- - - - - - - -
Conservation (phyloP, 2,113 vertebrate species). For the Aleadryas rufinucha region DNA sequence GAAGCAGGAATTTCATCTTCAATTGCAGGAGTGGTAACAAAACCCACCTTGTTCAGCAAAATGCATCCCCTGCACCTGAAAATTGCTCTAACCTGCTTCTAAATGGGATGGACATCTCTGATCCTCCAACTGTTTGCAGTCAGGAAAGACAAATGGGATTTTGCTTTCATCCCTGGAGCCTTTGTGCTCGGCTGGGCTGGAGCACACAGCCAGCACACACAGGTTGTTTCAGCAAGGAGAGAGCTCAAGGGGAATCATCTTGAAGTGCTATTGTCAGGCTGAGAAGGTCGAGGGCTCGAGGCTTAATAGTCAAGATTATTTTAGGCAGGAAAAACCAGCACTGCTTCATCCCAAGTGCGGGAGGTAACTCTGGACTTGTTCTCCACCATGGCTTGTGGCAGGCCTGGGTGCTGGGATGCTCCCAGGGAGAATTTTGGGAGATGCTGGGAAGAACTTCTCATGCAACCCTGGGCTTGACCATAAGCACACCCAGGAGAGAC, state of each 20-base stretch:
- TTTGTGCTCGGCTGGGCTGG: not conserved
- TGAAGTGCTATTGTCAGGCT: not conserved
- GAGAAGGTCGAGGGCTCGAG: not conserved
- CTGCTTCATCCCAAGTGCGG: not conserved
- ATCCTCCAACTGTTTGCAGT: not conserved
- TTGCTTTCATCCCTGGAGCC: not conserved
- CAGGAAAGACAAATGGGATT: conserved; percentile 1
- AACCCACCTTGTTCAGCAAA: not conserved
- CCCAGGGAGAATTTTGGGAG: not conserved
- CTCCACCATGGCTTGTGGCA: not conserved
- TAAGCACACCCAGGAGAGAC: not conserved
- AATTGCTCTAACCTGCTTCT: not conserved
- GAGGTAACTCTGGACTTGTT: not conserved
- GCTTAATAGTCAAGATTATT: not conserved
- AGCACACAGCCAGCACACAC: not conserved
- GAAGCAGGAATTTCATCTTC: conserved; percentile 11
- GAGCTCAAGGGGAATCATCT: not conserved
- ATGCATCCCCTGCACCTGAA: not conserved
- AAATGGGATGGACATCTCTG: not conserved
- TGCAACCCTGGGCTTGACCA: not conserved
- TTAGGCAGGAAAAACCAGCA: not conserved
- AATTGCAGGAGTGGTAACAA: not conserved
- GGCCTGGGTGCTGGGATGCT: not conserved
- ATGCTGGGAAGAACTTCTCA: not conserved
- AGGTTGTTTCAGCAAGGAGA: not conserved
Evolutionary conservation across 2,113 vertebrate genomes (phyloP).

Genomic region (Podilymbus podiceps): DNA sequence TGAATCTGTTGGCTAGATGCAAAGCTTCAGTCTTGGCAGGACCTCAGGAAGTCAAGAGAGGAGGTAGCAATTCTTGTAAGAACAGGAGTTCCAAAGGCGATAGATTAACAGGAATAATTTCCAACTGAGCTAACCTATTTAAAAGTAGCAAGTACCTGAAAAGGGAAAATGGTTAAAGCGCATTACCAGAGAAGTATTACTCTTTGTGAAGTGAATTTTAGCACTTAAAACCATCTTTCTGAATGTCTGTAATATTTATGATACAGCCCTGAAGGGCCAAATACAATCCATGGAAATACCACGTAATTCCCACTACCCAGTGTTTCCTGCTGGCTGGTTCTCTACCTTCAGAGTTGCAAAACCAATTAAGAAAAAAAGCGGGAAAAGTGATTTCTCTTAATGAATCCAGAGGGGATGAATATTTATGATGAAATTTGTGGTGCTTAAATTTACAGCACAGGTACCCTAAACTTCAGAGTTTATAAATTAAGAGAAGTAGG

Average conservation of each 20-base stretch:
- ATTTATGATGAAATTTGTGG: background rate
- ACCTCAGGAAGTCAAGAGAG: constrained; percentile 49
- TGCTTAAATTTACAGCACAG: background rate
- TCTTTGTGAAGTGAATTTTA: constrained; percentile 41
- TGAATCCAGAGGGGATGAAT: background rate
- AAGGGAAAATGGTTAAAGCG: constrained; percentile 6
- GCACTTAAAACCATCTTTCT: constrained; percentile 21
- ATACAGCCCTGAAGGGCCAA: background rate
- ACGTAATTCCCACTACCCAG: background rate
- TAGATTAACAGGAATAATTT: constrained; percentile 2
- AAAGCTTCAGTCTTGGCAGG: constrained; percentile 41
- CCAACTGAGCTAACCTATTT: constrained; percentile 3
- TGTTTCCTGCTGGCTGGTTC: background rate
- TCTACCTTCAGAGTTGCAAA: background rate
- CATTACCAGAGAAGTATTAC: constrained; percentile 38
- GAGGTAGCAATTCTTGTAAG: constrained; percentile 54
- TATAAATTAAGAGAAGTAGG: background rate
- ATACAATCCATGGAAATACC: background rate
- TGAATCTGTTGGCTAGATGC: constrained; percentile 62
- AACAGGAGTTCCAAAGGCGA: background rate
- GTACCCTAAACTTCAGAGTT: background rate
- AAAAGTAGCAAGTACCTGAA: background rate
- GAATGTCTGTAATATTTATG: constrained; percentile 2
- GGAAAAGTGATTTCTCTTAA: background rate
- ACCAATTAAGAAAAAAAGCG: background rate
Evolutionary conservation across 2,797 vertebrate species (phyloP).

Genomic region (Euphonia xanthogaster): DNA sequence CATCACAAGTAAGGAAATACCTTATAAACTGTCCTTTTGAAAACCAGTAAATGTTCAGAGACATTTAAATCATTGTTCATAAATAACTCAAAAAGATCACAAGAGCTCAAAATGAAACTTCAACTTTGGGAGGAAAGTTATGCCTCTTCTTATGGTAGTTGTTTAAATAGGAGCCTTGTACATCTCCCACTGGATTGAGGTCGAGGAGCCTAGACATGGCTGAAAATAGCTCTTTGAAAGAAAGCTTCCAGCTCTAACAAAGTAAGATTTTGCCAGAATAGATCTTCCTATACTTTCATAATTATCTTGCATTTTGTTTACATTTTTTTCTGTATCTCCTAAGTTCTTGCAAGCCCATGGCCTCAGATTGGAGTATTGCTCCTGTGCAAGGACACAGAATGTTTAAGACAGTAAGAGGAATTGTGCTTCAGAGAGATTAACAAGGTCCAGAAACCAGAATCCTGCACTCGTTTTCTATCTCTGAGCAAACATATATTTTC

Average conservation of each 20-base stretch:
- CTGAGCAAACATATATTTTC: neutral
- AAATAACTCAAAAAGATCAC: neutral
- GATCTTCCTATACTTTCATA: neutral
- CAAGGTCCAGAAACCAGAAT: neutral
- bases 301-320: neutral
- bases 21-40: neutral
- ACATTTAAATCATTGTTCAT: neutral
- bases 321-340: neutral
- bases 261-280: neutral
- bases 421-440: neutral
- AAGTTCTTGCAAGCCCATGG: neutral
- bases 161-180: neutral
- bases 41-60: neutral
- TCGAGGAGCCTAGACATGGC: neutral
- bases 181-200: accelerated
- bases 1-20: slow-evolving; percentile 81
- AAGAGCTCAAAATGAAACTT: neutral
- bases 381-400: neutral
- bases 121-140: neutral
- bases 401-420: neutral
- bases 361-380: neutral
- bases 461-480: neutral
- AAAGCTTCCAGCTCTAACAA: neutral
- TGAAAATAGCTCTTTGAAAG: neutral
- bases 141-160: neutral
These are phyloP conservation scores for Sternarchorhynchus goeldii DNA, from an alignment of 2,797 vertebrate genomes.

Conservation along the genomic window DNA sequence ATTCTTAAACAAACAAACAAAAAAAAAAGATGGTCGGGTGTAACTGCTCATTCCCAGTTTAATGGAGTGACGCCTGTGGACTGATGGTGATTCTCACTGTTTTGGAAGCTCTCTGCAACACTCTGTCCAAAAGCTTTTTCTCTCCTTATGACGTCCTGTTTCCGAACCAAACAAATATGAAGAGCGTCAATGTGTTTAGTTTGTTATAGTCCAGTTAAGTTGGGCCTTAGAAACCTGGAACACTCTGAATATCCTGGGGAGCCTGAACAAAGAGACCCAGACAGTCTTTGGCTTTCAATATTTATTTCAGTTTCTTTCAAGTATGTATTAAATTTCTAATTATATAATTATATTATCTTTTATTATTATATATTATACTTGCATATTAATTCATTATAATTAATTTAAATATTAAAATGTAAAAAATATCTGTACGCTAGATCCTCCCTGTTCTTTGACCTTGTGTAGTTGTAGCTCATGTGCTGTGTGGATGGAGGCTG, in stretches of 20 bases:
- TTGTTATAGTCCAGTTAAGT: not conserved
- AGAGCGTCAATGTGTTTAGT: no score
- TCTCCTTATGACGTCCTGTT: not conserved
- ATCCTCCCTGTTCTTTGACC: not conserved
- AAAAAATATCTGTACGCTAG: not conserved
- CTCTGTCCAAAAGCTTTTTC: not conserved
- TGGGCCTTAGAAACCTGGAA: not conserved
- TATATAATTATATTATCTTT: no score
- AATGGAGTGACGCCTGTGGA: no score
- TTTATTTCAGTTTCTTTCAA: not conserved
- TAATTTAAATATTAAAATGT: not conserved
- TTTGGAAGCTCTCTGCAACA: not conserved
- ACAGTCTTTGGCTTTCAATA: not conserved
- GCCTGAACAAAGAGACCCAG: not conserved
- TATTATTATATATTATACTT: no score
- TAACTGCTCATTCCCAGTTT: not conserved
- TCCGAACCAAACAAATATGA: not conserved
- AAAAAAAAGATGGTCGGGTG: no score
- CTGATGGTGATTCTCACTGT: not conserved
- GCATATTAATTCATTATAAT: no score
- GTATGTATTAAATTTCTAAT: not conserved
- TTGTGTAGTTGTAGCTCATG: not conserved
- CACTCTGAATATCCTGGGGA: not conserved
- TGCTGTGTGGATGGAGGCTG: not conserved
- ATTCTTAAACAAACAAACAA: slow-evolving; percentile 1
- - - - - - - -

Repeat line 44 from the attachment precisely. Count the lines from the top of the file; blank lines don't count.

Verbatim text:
- CATTACCAGAGAAGTATTAC: constrained; percentile 38